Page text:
3 Adjust the cables. Lackluster braking may not be due to the pads—it could be improper cable adjustment. A cable adjustment barrel may be located at either end of the brake cable, most likely where the cable enters the handbrake. Using pliers if necessary, turn the adjustment barrel to gently adjust the length of the brake cable. If both brake calipers are contacting the wheel rim even when you're not squeezing the brake, the cable is overall too tight—after ensuring that the cable is running along its proper path without obstruction (and without the handlebars facing straight ahead), use a screwdriver to turn the brake adjustment barrel to loosen the cable. If the brake calipers sit so far away from the rim that engaging the brake fails to make the pads grab the rim, turn the adjustment barrel in the opposite direction to shorten the cable. Note that there are also adjustment barrels for shifting cables—don't adjust the wrong ones!

How to Adjust Bicycle Brakes

4 Adjust the brake handles. There might be a screw in the brake handle used to adjust the position of the handle itself. If you have especially large or small hands, turn this screw to adjust the openness of the brake handle to suit your grip, and then use the cable adjustment barrel to properly position the brake cable accordingly.

How to Adjust Bicycle Brakes

SIDE-PULL VERSUS CENTER-PULL BRAKES

There are a couple of configurations of cable-pull brakes. Most common are center-pull, in which one cable reaches straight in between two calipers, at which point the cable splits into a triangle in order to pull both calipers. You may also find side-pull brakes, in which one cable extends down the side of a horseshoe-shaped piece opposite a straight arm. Neither is necessarily better than the other and both work by essentially the same mechanism, but depending on your brake type, you may have to slightly adjust the instructions in this section.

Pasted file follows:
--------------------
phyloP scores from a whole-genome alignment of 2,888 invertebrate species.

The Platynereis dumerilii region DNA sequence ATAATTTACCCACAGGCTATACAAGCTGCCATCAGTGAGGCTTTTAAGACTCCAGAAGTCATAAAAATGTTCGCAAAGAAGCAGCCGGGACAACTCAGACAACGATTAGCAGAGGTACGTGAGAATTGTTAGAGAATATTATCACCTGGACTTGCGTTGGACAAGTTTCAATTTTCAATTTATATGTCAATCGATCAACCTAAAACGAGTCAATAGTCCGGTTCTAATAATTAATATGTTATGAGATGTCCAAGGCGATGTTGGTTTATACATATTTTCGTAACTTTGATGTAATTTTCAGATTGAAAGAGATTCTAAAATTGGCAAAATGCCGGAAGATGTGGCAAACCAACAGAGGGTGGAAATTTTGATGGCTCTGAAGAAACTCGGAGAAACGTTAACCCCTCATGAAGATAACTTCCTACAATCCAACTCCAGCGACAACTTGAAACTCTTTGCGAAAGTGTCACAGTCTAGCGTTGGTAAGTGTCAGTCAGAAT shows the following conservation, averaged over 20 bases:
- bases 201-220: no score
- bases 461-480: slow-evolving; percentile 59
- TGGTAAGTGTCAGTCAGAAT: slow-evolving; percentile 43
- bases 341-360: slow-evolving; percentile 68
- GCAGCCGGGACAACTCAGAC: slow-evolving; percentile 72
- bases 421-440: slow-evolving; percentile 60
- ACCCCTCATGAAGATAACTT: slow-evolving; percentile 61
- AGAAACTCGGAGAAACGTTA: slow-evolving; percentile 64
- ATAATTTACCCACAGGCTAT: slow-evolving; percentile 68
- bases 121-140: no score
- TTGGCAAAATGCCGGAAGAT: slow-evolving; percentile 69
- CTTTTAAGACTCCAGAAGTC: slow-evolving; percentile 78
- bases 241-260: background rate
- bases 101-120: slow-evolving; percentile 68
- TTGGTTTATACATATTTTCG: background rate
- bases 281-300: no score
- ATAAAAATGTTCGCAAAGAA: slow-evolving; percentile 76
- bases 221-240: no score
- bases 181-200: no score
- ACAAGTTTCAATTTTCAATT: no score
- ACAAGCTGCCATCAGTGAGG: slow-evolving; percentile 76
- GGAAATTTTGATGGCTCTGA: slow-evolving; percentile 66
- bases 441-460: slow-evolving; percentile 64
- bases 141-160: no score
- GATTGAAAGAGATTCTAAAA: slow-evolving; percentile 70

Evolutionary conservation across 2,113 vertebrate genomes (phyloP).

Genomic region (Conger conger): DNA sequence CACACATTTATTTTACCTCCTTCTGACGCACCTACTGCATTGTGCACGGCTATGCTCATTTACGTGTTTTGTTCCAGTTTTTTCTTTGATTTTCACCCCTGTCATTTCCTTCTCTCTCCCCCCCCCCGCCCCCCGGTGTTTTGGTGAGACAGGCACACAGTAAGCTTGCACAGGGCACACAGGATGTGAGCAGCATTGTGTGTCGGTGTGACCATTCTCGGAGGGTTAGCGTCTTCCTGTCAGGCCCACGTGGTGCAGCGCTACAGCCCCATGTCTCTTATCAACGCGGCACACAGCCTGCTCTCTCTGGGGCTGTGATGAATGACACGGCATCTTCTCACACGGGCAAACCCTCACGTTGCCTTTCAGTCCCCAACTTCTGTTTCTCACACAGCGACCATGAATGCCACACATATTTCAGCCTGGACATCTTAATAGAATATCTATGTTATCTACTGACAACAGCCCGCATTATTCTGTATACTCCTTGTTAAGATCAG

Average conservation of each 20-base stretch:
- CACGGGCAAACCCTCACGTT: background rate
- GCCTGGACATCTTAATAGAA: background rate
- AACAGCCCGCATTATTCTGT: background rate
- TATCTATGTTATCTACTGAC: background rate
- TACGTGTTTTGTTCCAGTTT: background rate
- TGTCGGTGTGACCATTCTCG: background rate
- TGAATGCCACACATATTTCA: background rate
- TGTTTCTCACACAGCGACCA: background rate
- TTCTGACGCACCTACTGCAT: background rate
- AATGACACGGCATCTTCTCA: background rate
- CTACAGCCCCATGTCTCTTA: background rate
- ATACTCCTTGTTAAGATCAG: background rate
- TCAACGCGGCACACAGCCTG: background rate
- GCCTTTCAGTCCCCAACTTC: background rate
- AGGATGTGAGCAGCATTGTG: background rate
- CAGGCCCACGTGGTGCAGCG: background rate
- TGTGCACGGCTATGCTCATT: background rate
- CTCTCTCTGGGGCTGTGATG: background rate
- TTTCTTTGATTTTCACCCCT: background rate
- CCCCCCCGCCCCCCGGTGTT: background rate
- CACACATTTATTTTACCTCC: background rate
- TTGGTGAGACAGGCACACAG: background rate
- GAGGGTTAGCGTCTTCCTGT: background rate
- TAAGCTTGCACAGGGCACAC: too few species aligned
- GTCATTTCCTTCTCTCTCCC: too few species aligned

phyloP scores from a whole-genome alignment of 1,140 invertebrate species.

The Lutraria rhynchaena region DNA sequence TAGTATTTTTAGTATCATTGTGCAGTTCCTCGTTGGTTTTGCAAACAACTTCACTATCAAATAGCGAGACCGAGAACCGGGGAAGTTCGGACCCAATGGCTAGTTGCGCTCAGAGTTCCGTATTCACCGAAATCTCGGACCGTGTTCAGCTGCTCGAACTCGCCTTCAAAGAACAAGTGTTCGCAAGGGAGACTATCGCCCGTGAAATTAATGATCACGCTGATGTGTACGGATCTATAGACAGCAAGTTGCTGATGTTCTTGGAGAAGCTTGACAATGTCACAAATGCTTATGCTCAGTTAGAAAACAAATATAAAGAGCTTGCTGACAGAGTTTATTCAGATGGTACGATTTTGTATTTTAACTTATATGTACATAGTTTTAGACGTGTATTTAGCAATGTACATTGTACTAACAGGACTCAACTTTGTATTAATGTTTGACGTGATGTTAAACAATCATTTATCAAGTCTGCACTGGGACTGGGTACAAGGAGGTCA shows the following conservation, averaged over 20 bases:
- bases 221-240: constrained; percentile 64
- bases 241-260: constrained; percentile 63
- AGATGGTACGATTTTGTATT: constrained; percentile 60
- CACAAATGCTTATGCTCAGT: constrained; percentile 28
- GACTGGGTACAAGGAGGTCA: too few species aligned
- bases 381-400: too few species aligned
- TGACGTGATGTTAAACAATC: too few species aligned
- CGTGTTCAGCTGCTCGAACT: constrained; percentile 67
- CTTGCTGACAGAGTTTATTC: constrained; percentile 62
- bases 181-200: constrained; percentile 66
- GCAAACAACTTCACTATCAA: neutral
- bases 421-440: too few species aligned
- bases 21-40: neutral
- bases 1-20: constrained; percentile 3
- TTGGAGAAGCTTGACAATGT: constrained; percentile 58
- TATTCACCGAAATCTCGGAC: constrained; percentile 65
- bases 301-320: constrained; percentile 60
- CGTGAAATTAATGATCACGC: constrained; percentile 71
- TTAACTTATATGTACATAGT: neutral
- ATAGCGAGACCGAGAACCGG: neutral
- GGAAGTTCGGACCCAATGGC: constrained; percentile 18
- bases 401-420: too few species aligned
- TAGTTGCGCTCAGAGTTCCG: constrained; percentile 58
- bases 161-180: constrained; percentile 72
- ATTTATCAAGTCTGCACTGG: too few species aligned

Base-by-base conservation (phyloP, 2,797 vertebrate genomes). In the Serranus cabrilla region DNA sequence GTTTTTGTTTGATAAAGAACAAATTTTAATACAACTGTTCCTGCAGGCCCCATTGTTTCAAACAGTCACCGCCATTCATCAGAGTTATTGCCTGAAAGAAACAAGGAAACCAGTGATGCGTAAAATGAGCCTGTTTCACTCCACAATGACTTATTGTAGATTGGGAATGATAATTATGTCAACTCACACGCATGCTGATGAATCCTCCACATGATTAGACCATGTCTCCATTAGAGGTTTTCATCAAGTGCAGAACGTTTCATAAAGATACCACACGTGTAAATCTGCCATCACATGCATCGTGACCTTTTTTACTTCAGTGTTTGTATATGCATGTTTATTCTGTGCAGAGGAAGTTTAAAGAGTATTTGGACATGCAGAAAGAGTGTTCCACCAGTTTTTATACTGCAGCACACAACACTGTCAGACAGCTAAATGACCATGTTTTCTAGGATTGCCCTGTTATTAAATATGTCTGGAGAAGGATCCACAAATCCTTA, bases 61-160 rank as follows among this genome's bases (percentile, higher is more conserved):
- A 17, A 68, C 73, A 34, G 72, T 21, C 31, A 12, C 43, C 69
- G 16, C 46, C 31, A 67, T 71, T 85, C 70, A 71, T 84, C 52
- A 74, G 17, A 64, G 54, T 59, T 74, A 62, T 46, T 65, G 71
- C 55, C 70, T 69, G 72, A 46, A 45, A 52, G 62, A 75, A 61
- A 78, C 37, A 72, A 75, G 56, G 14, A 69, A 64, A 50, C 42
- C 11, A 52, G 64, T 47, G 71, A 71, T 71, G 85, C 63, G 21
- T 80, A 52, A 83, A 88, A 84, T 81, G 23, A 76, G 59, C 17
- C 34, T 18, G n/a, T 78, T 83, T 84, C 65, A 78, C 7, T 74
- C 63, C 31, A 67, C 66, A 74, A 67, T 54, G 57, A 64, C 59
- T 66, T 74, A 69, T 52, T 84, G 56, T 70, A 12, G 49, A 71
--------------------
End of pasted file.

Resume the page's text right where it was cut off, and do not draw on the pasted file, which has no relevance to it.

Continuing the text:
How to Adjust Bicycle Brakes

IF THE BRAKES STILL SQUEAL . . .

While there are many things that can cause squealing brakes, the mechanics that create the squeal are the same in all cases: The brake pad grabs the rim, bending the caliper slightly forward, at which point the caliper pulls against the pad and jumps backward to continue the cycle—enough of this minor vibration at high speeds creates the sound you know and don't love. To eliminate the noise, start by cleaning the rims with rubbing alcohol or a citrus solvent. If that doesn't stop the noise, try using pliers (or your hands) to very slightly bend your brake calipers so the pads point slightly in toward the front (pigeon-toed). This keeps the brakes from contacting the rims along the length of the pad with a light squeeze, but allows them to flatten against the rims with a stronger pull. You may also be able to adjust how easily your brakes pivot open to release from the rim. Try playing with the strength of this pivot by adjusting the tightness of the nut that holds on the pivot, tightening or loosening to see if it affects the squeal. Finally, try replacing the brake pads. New pads, or even another model, may play better with your rims.

How to Adjust Bicycle Brakes

YOU MAY ALSO LIKE